Worse yet, when I talk about the impressive legacy of those long since gone, so many people today still suppose, without any knowledge about it, of course, that all of those people – no matter their contributions in whatever fields – still must have been nevertheless hampered by the deficiency of living in a time before ours. If this seems like blind prejudice, that’s because it is. C. S. Lewis described in Surprised by Joy how his friend and Oxford colleague Owen Barfield helped to cure him of what he called “chronological snobbery,” which Lewis defined as “the uncritical acceptance of the intellectual climate common to our own age and the assumption that whatever has gone out of date is on that account discredited.” I’ve also heard it called “presentism” and “provincialism in time”, but I like the use of the word “snobbery.”
The thing people despise about snobs is that they look down their noses at other people for the shallowest of reasons. A snob, for example, will think himself better than other people on the basis of the clothes he wears. A snob will assume she should get preferential treatment in life on the basis of the zip code in which she resides. Lewis believed this to be at work in himself as a young, intellectually arrogant 20th Century man. He took it for granted that the prevailing attitudes of elite academics of his day were automatically to be favored above all who had gone before since, after all, those unfortunates did not live in contemporary (and thus superior) times.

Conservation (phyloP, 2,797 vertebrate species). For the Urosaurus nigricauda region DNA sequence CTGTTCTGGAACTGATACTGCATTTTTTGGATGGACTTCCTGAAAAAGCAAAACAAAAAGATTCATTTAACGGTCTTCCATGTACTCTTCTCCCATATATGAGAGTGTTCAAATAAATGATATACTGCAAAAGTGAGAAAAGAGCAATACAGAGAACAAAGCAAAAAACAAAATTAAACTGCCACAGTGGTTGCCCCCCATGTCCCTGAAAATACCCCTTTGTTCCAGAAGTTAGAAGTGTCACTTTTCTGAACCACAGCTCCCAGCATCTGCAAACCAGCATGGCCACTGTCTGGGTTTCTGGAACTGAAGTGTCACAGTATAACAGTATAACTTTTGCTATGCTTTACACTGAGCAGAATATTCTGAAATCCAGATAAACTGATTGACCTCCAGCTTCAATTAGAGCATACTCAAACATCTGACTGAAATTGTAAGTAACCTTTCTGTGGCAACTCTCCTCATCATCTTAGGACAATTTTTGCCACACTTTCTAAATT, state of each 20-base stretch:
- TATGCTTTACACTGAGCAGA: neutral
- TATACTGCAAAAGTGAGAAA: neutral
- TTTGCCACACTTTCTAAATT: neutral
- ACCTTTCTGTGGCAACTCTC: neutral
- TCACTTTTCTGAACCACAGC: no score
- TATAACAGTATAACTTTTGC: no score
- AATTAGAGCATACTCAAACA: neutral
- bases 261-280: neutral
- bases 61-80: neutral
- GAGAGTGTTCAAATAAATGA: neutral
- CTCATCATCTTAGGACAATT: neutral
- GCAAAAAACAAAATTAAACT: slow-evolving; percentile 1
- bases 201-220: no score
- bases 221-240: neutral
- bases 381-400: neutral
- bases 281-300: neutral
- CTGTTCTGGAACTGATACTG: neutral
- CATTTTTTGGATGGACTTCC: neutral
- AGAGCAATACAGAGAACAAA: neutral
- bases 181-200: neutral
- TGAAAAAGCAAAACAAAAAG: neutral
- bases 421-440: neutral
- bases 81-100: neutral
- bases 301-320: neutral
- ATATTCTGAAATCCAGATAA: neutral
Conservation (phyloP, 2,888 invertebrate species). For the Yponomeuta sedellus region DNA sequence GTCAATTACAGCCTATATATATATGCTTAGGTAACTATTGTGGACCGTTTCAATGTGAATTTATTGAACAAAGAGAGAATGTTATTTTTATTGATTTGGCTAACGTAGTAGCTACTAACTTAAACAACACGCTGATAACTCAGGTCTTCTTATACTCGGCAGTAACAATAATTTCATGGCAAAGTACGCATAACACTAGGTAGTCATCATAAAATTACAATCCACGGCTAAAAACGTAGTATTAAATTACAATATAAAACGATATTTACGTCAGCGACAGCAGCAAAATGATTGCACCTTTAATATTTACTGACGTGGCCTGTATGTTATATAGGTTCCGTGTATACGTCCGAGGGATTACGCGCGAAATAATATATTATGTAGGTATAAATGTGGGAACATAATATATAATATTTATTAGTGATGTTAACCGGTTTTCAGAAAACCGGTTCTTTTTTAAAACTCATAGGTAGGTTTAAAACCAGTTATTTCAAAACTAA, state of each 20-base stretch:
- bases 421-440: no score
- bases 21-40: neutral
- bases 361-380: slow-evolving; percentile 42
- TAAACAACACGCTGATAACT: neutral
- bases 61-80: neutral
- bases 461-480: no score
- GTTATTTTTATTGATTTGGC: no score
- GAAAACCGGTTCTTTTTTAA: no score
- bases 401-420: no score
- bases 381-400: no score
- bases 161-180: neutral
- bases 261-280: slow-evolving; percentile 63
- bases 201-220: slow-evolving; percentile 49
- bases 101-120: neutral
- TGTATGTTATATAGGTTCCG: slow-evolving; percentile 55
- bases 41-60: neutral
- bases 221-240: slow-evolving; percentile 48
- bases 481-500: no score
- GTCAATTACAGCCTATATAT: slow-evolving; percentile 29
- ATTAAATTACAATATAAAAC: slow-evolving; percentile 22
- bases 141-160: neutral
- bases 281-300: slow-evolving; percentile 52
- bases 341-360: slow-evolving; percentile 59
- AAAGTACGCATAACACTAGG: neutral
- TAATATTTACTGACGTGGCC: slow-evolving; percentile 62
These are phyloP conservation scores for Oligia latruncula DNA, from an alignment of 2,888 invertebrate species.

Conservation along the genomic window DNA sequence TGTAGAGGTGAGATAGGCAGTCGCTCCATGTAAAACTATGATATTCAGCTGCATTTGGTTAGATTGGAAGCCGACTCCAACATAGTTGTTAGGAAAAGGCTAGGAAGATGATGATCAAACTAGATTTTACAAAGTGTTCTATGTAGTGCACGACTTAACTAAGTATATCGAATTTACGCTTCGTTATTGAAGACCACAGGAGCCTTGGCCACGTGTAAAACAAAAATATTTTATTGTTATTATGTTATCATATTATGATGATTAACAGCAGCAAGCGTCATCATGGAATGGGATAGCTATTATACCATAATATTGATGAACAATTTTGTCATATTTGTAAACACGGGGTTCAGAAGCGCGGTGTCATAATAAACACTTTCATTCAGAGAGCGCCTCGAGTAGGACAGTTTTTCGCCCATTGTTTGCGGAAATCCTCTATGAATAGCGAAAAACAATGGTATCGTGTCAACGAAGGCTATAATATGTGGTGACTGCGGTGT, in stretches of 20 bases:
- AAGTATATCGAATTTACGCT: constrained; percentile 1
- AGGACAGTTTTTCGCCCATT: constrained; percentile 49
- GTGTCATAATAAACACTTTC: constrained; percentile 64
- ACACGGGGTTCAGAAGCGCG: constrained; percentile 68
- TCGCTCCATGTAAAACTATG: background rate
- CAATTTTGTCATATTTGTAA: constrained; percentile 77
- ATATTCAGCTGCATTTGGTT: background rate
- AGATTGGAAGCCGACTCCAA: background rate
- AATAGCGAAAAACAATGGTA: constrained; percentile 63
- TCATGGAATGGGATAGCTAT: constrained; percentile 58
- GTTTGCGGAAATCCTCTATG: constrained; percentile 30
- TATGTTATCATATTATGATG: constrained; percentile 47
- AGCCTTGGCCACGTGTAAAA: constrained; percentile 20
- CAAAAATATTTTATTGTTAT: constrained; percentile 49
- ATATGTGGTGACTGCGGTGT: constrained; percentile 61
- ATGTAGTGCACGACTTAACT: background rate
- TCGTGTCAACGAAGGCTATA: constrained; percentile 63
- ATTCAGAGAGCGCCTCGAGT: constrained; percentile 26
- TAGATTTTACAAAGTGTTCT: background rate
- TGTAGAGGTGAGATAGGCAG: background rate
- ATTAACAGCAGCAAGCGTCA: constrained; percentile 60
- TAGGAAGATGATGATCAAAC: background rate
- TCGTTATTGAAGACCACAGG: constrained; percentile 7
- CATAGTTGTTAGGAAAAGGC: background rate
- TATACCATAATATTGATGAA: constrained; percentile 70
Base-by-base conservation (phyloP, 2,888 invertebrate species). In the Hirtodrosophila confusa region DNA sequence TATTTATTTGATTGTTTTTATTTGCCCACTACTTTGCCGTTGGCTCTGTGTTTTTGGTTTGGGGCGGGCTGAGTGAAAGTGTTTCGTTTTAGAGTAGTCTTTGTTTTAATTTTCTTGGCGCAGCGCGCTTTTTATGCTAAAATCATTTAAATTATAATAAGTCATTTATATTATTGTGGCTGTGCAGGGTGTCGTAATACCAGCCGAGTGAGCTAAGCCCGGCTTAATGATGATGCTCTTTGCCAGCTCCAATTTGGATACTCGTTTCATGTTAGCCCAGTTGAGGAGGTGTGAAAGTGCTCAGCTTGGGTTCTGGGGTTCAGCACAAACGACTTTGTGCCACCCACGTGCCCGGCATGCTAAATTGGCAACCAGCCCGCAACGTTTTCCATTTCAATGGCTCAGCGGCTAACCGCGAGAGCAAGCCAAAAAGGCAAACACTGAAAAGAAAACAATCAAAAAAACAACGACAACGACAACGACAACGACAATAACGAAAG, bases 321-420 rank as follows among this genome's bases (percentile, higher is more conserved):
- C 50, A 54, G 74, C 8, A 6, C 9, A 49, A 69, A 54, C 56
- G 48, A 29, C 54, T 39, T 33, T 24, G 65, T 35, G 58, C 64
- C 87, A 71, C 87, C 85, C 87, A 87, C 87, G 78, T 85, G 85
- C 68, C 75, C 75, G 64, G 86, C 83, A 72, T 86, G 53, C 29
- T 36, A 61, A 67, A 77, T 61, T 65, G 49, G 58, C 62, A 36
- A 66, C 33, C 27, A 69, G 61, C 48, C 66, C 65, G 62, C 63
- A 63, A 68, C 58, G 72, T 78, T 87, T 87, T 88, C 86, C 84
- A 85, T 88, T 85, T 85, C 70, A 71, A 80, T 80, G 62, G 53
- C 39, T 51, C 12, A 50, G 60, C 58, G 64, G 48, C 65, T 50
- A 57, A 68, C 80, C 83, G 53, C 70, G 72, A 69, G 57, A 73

How ironic, then, that Lewis went on to spend his entire Oxford and Cambridge career focused on past centuries, his favorite philosophers being long dead and his primary academic expertise centering on literature from the Middle Ages. He became convinced of the direct opposite view than the one he’d held in his younger days, for he came to value the treasures of wisdom and the depths of insight contained in the great volumes from the past. In his inaugural address to the Cambridge student body, he admitted to them that by that time in his life he belonged more to the old world than to theirs. He advised his readers regularly to live in the pages of history enough to gain perspective and not grow myopic and parochial. “It is not the remembered but the forgotten past that enslaves us,” he told the Cambridge students. In an introduction he wrote to an ancient work of Athanasius, Lewis advised, “It is a good rule, after reading a new book, never to allow yourself another new one till you have read an old one in between. … Keep the clean sea breeze of the centuries blowing through your mind.”